Posted on June 20, 2011 AT 05:39pm
The 10th Legion is in ruins. Will you rise to protect the Kingdom of Ehb in their stead?
The once-powerful 10th Legion is dead. Jayne Kassynder rallied the people of Ehb against them and broke their centuries-long hold on the kingdom. With their order destroyed, four remaining legionnaires fight to overthrow Kassynder and uncover the truth of the legion’s power.
Obsidian’s take on the Dungeon Siege franchise is much darker and interconnected than previous games. Their version of Ehb is breathtakingly beautiful and wrapped in a winding tale of death, betrayal, and corruption. Dungeon Siege III is a bold departure from Gas Powered Games’ original, and it’s exactly what the series needs.
Previous Dungeon Siege games are heavily combat focused. Obsidian keeps this alive in DS III but you can’t control each member of your party independently or design their appearance. Much like Baldur’s Gate: Dark Alliance, your characters fulfill roles within a combined story and travel the same paths and dungeons. The only real difference is how they start their journey and what tools they use to complete it.
Each character in Dungeon Siege III is unique and employs a completely different fighting style and equipment type than the others. While they fall under the typical archetypes of fighter, wizard, rogue and fighter/magic user, their stories are well-rounded and personal.
Unlike many dungeon crawlers that let you choose your hero, DS III does not ignore the existence of the others in favor of the player. The four legionnaires share this story, regardless of who is taking the lead. The main character relies on the other three as support, and can gain favor with them through various in-game decisions. Choosing to release or kill and enemy can have lasting effects on how the player gets along with their companion and can even unlock combat bonuses.
Multiplayer in DS III is a little awkward. Players can’t import their characters into another game but can join in on an existing campaign and play as the companion. In online mode, multiplayer supports up for four players and the difficulty scales accordingly. DS III is best played in two-player co-op, however, and has a wonderful pick up and play feel to it.
Characters have nine offensive and defensive abilities to choose as they level up. It’s impossible to master every skill, so point distribution is an elaborate puzzle. Each skill has two variants to add a total of five points to. It sounds complicated but these additional choices are percentage boosts for the initial ability. Obsidian wants to challenge players to manage their resources wisely rather than build up stats at random, and this philosophy branches out from their previous games and adds a good-natured challenge to Dungeon Siege.
What really sets DS III apart is how beautifully rendered the world is. Every rock, tree, and babbling brook in Ehb is fully realized and gleaming against its background. Many in-game details were lovingly hand-painted and animated until they blended into a shifting, breathing environment. Add a haunting score to the mix and it’s easy to get lost taking in the subtle audio-visual delight.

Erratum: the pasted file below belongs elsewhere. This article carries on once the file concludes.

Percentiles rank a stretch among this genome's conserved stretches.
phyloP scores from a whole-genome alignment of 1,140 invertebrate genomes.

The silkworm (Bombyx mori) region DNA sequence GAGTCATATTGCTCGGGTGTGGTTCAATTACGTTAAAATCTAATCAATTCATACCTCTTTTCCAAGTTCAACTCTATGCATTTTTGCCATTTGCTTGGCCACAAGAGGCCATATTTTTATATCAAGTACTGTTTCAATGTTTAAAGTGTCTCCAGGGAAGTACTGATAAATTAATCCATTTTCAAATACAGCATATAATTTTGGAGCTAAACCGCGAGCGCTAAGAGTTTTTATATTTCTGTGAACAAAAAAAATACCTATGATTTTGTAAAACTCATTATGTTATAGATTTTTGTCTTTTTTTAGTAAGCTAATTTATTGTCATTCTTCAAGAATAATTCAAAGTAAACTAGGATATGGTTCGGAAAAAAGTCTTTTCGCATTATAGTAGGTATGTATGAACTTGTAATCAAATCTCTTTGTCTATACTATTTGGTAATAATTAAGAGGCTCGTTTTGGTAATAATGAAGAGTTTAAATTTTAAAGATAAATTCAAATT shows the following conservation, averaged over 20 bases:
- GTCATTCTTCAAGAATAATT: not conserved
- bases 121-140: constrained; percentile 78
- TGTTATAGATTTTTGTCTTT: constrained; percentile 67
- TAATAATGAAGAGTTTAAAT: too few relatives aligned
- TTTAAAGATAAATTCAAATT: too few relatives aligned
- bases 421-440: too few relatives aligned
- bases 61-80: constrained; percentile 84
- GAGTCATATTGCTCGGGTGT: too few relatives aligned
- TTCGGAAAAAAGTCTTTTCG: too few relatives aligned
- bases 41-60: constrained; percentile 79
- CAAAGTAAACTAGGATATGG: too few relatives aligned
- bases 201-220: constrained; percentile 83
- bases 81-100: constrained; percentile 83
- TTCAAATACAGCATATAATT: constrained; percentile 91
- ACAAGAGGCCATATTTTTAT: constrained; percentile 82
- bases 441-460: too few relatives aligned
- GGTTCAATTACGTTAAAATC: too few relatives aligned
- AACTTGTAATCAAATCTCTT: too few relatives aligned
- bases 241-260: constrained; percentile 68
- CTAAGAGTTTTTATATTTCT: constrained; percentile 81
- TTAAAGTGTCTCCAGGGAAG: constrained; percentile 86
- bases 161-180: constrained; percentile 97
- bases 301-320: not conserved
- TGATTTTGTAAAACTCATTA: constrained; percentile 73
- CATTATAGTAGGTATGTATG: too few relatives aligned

What’s more impressive is that Dungeon Siege III isn’t a PC exclusive. Obsidian hopes to transition the staggering beauty of a PC game onto home consoles. Unfortunately this plan’s side-effect manifests not in the appearance but in how the controls work.
Dungeon Siege III is a fast-paced action RPG/dungeon crawler requiring precise blocks and dodges along with well-timed attacks. For many PC gamers this isn’t an issue, but the keyboard layout for DS III just isn’t up to the challenge. A USB controller is almost necessary for combat to feel fluid and responsive. This is likely because the console controls were in development long before the PC ones. It’s difficult recommending a controller to the computer crowd but here it’s a less frustrating and better-realized alternative.
Dungeon Siege III is a fantastic step forward for the franchise and Obsidian’s signature development style really breathes new life into the Kingdom of Ehb and the lore surrounding the 10th Legion. They’ve managed to turn a fighting first, story second series into something much more engaging. While the PC controls aren’t quite as sharp as they could be, and it would be nice to import and share characters across multiplayer campaigns, these are minor gripes in the face of how engrossing the game is.
SUMMARY: Obsidian does an admiral job of moving the series forward, but some nagging issues keep this from setting new benchmarks as a dungeon-crawling epic.
- THE GOOD: Obsidian’s reimagining adds depth to the history and story of Ehb
- THE BAD: Keyboard controls are much less elegant than using a controller
- THE UGLY: You can’t import characters across multiplayer games
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